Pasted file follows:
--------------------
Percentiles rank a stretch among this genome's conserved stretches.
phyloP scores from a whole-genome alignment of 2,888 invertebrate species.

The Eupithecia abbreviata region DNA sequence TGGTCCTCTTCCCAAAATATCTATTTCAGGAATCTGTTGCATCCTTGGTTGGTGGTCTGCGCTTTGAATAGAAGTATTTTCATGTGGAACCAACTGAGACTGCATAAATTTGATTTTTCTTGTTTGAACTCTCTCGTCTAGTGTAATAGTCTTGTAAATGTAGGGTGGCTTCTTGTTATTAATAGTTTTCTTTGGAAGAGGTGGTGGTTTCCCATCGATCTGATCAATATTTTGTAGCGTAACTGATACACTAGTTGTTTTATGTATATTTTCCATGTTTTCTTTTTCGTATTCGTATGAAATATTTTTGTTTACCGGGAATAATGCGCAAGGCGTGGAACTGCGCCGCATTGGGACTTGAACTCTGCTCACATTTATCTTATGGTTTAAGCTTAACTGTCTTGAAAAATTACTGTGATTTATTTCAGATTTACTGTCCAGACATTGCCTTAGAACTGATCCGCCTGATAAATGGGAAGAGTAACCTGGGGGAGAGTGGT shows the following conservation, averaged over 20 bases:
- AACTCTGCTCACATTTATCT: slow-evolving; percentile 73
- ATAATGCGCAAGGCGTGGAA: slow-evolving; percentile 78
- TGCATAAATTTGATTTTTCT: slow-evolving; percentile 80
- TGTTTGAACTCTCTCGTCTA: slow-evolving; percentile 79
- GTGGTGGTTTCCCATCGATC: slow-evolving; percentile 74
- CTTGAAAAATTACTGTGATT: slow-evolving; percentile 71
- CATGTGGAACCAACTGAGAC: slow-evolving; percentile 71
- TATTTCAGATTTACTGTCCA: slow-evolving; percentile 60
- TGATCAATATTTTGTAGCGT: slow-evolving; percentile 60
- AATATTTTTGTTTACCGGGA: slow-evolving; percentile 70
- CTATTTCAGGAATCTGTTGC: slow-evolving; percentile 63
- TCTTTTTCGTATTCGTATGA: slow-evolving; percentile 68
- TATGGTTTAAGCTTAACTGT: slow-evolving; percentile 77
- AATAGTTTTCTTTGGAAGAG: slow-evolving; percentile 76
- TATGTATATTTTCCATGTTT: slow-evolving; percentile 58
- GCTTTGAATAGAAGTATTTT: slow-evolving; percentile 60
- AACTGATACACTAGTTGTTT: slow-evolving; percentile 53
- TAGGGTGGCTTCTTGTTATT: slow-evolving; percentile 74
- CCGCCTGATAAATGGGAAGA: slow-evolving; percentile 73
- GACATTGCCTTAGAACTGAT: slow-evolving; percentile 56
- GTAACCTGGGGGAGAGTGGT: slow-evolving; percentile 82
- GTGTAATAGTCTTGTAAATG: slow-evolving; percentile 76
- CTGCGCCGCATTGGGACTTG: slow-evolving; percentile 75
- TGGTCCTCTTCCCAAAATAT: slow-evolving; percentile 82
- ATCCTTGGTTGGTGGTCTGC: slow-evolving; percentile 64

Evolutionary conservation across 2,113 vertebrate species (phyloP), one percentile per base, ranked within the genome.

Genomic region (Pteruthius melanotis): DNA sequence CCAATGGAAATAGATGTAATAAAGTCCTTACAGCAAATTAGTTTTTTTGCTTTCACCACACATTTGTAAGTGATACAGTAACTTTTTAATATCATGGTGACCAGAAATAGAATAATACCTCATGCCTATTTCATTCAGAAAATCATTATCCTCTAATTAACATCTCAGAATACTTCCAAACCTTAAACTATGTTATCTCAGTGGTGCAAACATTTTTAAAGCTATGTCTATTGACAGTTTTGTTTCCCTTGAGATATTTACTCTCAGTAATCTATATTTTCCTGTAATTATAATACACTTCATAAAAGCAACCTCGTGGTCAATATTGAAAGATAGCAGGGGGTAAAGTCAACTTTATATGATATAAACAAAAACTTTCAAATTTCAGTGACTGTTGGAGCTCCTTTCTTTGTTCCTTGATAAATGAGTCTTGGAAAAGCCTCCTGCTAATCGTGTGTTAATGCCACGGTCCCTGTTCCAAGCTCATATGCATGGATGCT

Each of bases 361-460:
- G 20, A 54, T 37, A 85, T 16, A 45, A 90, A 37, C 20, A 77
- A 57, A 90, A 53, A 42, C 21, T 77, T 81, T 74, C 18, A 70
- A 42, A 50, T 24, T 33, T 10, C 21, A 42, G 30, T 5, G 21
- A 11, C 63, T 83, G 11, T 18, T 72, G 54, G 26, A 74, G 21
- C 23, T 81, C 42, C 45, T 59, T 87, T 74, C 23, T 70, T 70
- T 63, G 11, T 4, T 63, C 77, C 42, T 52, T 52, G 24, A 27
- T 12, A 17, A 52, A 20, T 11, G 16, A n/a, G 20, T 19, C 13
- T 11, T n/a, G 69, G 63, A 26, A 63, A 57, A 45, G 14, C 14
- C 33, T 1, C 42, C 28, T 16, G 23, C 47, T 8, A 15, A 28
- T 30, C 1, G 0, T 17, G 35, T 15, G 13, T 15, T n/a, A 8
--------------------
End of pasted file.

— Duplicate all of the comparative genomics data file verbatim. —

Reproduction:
Percentiles rank a stretch among this genome's conserved stretches.
phyloP scores from a whole-genome alignment of 2,888 invertebrate species.

The Eupithecia abbreviata region DNA sequence TGGTCCTCTTCCCAAAATATCTATTTCAGGAATCTGTTGCATCCTTGGTTGGTGGTCTGCGCTTTGAATAGAAGTATTTTCATGTGGAACCAACTGAGACTGCATAAATTTGATTTTTCTTGTTTGAACTCTCTCGTCTAGTGTAATAGTCTTGTAAATGTAGGGTGGCTTCTTGTTATTAATAGTTTTCTTTGGAAGAGGTGGTGGTTTCCCATCGATCTGATCAATATTTTGTAGCGTAACTGATACACTAGTTGTTTTATGTATATTTTCCATGTTTTCTTTTTCGTATTCGTATGAAATATTTTTGTTTACCGGGAATAATGCGCAAGGCGTGGAACTGCGCCGCATTGGGACTTGAACTCTGCTCACATTTATCTTATGGTTTAAGCTTAACTGTCTTGAAAAATTACTGTGATTTATTTCAGATTTACTGTCCAGACATTGCCTTAGAACTGATCCGCCTGATAAATGGGAAGAGTAACCTGGGGGAGAGTGGT shows the following conservation, averaged over 20 bases:
- AACTCTGCTCACATTTATCT: slow-evolving; percentile 73
- ATAATGCGCAAGGCGTGGAA: slow-evolving; percentile 78
- TGCATAAATTTGATTTTTCT: slow-evolving; percentile 80
- TGTTTGAACTCTCTCGTCTA: slow-evolving; percentile 79
- GTGGTGGTTTCCCATCGATC: slow-evolving; percentile 74
- CTTGAAAAATTACTGTGATT: slow-evolving; percentile 71
- CATGTGGAACCAACTGAGAC: slow-evolving; percentile 71
- TATTTCAGATTTACTGTCCA: slow-evolving; percentile 60
- TGATCAATATTTTGTAGCGT: slow-evolving; percentile 60
- AATATTTTTGTTTACCGGGA: slow-evolving; percentile 70
- CTATTTCAGGAATCTGTTGC: slow-evolving; percentile 63
- TCTTTTTCGTATTCGTATGA: slow-evolving; percentile 68
- TATGGTTTAAGCTTAACTGT: slow-evolving; percentile 77
- AATAGTTTTCTTTGGAAGAG: slow-evolving; percentile 76
- TATGTATATTTTCCATGTTT: slow-evolving; percentile 58
- GCTTTGAATAGAAGTATTTT: slow-evolving; percentile 60
- AACTGATACACTAGTTGTTT: slow-evolving; percentile 53
- TAGGGTGGCTTCTTGTTATT: slow-evolving; percentile 74
- CCGCCTGATAAATGGGAAGA: slow-evolving; percentile 73
- GACATTGCCTTAGAACTGAT: slow-evolving; percentile 56
- GTAACCTGGGGGAGAGTGGT: slow-evolving; percentile 82
- GTGTAATAGTCTTGTAAATG: slow-evolving; percentile 76
- CTGCGCCGCATTGGGACTTG: slow-evolving; percentile 75
- TGGTCCTCTTCCCAAAATAT: slow-evolving; percentile 82
- ATCCTTGGTTGGTGGTCTGC: slow-evolving; percentile 64

Evolutionary conservation across 2,113 vertebrate species (phyloP), one percentile per base, ranked within the genome.

Genomic region (Pteruthius melanotis): DNA sequence CCAATGGAAATAGATGTAATAAAGTCCTTACAGCAAATTAGTTTTTTTGCTTTCACCACACATTTGTAAGTGATACAGTAACTTTTTAATATCATGGTGACCAGAAATAGAATAATACCTCATGCCTATTTCATTCAGAAAATCATTATCCTCTAATTAACATCTCAGAATACTTCCAAACCTTAAACTATGTTATCTCAGTGGTGCAAACATTTTTAAAGCTATGTCTATTGACAGTTTTGTTTCCCTTGAGATATTTACTCTCAGTAATCTATATTTTCCTGTAATTATAATACACTTCATAAAAGCAACCTCGTGGTCAATATTGAAAGATAGCAGGGGGTAAAGTCAACTTTATATGATATAAACAAAAACTTTCAAATTTCAGTGACTGTTGGAGCTCCTTTCTTTGTTCCTTGATAAATGAGTCTTGGAAAAGCCTCCTGCTAATCGTGTGTTAATGCCACGGTCCCTGTTCCAAGCTCATATGCATGGATGCT

Each of bases 361-460:
- G 20, A 54, T 37, A 85, T 16, A 45, A 90, A 37, C 20, A 77
- A 57, A 90, A 53, A 42, C 21, T 77, T 81, T 74, C 18, A 70
- A 42, A 50, T 24, T 33, T 10, C 21, A 42, G 30, T 5, G 21
- A 11, C 63, T 83, G 11, T 18, T 72, G 54, G 26, A 74, G 21
- C 23, T 81, C 42, C 45, T 59, T 87, T 74, C 23, T 70, T 70
- T 63, G 11, T 4, T 63, C 77, C 42, T 52, T 52, G 24, A 27
- T 12, A 17, A 52, A 20, T 11, G 16, A n/a, G 20, T 19, C 13
- T 11, T n/a, G 69, G 63, A 26, A 63, A 57, A 45, G 14, C 14
- C 33, T 1, C 42, C 28, T 16, G 23, C 47, T 8, A 15, A 28
- T 30, C 1, G 0, T 17, G 35, T 15, G 13, T 15, T n/a, A 8